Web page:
Sugar Honey Iced Tea

A few weeks ago I was involved in what could have been a near-fatal car accident on Atlanta’s I-85 North. I was driving (something I typically endeavor to avoid), and merging into an adjacent lane with a car in my blind spot. Fortunately one of my friends was in the passenger seat, and she very calmly informed me of the whole blind spot situation, temporarily saving us from a collision. That is until I, of course, panicked and swerved very violently back into the lane from whence I’d come.


On paper, this isn’t a huge deal. Nothing of consequence happened after this. But for the briefest of moments, the tires beneath me made a garish sound I’d never heard in real life before, and I felt sure the entire car was going to give way and flip or careen into another adjacent lane where I was sure to be t-boned. But it’s like I said: nothing of consequence happened. The garish sound stopped and the car did not fall apart in my hands, while the dumb asshole on my right drove blissfully off into the distance.


As I began to calm down, and the adrenaline began to roll off me in waves, I felt a quiet sort of relief take its place, and an even quieter voice that seemed to say, We spend so much time worrying about something like that happening. Would it really be so horrible to just get it out of the way?


I’ve heard this little voice enough times to recognize it as an intrusive thought. Ironically, I hear it loudest in traffic-related incidents, mostly when I encounter a red light and find myself wondering what would happen if I just plowed right through it.


What am I supposed to do about that? Maybe seek medical attention. Maybe not write an entire essay about it.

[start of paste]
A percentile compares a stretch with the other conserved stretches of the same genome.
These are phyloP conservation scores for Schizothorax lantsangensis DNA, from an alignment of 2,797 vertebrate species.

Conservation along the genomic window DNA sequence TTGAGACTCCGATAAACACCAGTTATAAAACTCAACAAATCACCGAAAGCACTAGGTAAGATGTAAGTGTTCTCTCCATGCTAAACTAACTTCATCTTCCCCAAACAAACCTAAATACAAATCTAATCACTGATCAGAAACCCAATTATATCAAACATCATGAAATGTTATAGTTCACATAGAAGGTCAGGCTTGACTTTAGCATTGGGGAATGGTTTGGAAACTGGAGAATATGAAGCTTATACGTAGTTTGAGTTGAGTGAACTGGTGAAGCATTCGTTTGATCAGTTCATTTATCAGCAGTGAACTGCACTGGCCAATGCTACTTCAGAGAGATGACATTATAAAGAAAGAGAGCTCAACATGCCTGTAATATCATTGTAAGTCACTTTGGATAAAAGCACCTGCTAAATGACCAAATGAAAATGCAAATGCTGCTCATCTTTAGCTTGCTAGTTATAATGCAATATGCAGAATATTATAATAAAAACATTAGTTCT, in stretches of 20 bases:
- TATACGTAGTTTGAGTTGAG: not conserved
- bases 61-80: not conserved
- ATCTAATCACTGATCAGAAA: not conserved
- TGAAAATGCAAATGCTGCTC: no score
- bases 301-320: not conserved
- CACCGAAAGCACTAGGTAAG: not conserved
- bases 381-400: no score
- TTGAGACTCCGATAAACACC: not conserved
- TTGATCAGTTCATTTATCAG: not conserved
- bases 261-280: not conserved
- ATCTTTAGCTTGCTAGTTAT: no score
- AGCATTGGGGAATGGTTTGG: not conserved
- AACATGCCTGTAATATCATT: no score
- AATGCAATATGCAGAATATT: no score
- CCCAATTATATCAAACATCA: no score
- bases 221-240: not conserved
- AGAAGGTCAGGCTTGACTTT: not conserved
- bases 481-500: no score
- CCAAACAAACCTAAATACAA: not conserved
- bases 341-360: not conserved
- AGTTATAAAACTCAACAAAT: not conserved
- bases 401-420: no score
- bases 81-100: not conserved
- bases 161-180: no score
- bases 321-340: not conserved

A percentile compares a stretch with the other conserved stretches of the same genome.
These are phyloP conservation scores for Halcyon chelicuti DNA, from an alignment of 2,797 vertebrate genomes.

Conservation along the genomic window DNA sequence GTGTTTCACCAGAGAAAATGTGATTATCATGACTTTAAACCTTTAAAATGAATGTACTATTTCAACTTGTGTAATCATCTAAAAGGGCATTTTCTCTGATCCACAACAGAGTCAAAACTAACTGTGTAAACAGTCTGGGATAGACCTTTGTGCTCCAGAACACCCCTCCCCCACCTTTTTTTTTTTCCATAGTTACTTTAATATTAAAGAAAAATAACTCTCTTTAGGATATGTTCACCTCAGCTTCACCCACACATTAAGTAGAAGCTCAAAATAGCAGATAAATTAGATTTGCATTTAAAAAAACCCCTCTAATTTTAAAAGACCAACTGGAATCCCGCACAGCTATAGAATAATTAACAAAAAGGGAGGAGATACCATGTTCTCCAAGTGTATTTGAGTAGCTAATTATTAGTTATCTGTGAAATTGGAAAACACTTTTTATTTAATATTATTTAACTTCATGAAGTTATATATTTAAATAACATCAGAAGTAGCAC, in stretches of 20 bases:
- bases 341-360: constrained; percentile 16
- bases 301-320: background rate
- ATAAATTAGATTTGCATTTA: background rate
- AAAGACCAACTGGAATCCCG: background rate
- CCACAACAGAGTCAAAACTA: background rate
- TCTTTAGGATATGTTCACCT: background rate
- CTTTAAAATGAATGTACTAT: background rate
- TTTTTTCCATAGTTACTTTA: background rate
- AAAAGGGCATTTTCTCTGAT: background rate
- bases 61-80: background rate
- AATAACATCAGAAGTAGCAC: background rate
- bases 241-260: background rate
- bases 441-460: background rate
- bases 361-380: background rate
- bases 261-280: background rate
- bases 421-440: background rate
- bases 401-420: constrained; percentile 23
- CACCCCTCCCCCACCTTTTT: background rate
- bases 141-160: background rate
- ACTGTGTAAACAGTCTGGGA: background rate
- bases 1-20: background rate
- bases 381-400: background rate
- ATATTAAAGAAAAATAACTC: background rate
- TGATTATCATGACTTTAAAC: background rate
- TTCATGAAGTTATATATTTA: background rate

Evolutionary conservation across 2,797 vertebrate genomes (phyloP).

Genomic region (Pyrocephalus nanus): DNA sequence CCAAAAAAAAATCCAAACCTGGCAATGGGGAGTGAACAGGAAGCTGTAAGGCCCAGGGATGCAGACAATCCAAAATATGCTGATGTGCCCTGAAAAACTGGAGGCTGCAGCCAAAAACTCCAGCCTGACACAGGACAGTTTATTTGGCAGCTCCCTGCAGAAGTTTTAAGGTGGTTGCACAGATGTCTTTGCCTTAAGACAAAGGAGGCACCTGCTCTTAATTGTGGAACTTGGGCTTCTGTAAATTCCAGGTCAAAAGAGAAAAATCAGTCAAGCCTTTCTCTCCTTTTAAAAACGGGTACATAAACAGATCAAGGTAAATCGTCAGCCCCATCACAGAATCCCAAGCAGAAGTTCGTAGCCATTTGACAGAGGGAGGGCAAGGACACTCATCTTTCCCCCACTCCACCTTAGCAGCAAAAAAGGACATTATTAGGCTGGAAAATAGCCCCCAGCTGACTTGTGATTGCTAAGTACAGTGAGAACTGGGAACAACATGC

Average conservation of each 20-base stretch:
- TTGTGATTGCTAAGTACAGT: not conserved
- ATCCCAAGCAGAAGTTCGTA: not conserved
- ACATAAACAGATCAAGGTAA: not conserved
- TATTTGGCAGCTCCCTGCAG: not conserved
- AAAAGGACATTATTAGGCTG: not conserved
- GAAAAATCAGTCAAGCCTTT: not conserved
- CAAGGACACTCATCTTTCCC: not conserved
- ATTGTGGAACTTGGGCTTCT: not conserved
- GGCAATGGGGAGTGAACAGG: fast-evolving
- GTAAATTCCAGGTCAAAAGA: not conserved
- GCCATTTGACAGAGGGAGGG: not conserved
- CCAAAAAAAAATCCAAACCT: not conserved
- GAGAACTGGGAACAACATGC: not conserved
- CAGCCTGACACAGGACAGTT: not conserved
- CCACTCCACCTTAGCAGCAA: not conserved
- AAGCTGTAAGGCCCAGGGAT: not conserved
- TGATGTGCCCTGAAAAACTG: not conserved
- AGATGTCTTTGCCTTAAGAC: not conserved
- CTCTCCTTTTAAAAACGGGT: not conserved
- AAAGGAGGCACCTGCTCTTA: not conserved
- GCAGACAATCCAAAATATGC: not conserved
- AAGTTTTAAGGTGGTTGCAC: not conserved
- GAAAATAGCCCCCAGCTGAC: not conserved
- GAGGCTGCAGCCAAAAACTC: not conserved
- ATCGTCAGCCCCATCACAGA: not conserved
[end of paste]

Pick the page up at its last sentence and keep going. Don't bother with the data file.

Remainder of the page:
Art by Lyvie Scott

I tell this story not to worry anyone that knows me, but to suggest that things like this happen rather often in polite society. We’ve spent so much time carefully building our world, securing shelter, 9-5 jobs, and whatever else is at the base of our pyramid of needs, quietly evolving away from that part of us that craves violence and chaos. We forget that we once killed each other with our bare hands, or that in some parts of the world, we still do.


I’m not saying I want to suddenly up and join those pockets of society. But the older I get, and the closer we all get to an apocalypse, the more I can feel my grip on what is good and normal begin to slip away from me. And this is scary for a lot of reasons. I was raised with the idea that I am, in one way or another, setting an example. I am representing something or someone no matter what I do. My family, my sex, my race. And to that end, I was raised to be good. To love my neighbor. To resist anger.


I feel myself buck under that expectation now more than ever. My aversion to it all actually reminds me of a meme. You’ve probably seen it. It involves Princesses Peach and Daisy, with the latter leering towards her companion, a pretty unhinged look in her eye.